Book review: John Le Carré: The Biography by Adam Sisman

John le Carr� had a traumatic childhood. Picture: Getty Images
John le Carr� had a traumatic childhood. Picture: Getty Images
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“A RIDDLE wrapped in a mystery inside an enigma,” Winston Churchill said of Russia in a 1939 BBC radio broadcast, but it is just as apt a description of the man born David Cornwell but who the world knows as John le Carré.

John Le Carré: The Biography by Adam Sisman | Bloomsbury, £25

Le Carré has developed a reputation for being cantankerous: over the years he has switched publishers and agents and thwarted the few who have attempted to write his biography, so it comes as something of a surprise that Adam Sisman has received the novelist’s blessing to take on the task, and was granted hours of interviews and access to more than 500 boxes of papers and manuscripts.

Cornwell had a traumatic childhood. Appalled by her husband Ronnie’s philandering, fraudulent lifestyle and terms of imprisonment, Olive Cornwell abandoned the family, leaving her five-year-old son David and his older brother Tony to life with a variety of guardians and step-parents and attending a series of private schools, for which Ronnie usually failed to pay the fees.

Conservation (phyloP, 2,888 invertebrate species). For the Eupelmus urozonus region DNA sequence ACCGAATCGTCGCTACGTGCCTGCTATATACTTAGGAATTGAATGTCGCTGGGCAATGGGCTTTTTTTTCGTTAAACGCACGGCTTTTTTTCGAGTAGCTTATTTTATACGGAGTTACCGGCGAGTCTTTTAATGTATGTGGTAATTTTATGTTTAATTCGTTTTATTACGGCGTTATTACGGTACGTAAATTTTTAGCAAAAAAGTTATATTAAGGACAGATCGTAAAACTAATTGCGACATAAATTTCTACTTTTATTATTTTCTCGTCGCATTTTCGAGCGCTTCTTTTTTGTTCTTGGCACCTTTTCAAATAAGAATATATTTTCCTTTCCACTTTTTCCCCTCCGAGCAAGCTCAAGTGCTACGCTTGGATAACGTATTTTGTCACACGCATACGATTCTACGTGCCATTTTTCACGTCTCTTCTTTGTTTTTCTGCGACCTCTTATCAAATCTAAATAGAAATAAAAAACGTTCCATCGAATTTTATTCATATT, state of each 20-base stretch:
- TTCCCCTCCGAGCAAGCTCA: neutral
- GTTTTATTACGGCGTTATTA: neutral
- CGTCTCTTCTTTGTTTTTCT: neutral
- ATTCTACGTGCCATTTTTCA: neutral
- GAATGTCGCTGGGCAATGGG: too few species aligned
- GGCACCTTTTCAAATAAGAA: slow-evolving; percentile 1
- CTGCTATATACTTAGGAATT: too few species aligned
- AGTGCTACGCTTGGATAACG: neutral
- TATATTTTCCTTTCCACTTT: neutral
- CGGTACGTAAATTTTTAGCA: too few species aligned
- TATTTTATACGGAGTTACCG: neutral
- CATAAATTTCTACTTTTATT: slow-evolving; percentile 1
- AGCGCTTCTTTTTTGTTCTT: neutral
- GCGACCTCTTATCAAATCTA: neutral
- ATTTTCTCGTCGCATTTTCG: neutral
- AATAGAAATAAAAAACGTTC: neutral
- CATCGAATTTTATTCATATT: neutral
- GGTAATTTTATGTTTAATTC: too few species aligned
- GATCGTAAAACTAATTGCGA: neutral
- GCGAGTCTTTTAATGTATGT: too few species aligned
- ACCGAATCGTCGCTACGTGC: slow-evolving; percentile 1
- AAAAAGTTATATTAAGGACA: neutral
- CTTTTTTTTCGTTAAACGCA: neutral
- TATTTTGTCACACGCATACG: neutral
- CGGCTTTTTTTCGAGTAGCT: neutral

Sisman details Cornwell’s early writing, his university, National Service and teaching careers, as well his burgeoning interest in German language and culture at an unfashionable, not to say dangerous, time, and so to his introduction to the British intelligence services.

The core of the book is an exploration of the 23 Le Carré novels. There is, of course, celebration of Cornwell’s success with The Spy Who Came In From The Cold, and discussion of the real-life models for Le Carré’s most famous character, George Smiley, but what makes this a truly great biography is the treatment of the theme within, spying.

To his craft as a biographer, Sisman adds the tradecraft of the spy. He waits and watches, gathering intelligence on his subject for us. We are individual members of his “Joint Intelligence Committee” as much as we are his readers.

He refers to John Le Carré as David Cornwell virtually throughout. Each is a mask for the other. A “double agent” then, but who is he, really? As in Le Carré’s novels, the reader has to take in every nuance on every page to get to the truth.

This is not a spoiler, but the end is surprising. Perhaps it is the key to the man, agreeing to a biography in what is now his 85th year. “I’ve got 13 grandchildren and fantastic wives for my sons,” he says. “I was the bridge they had to cross to get from my father to life.”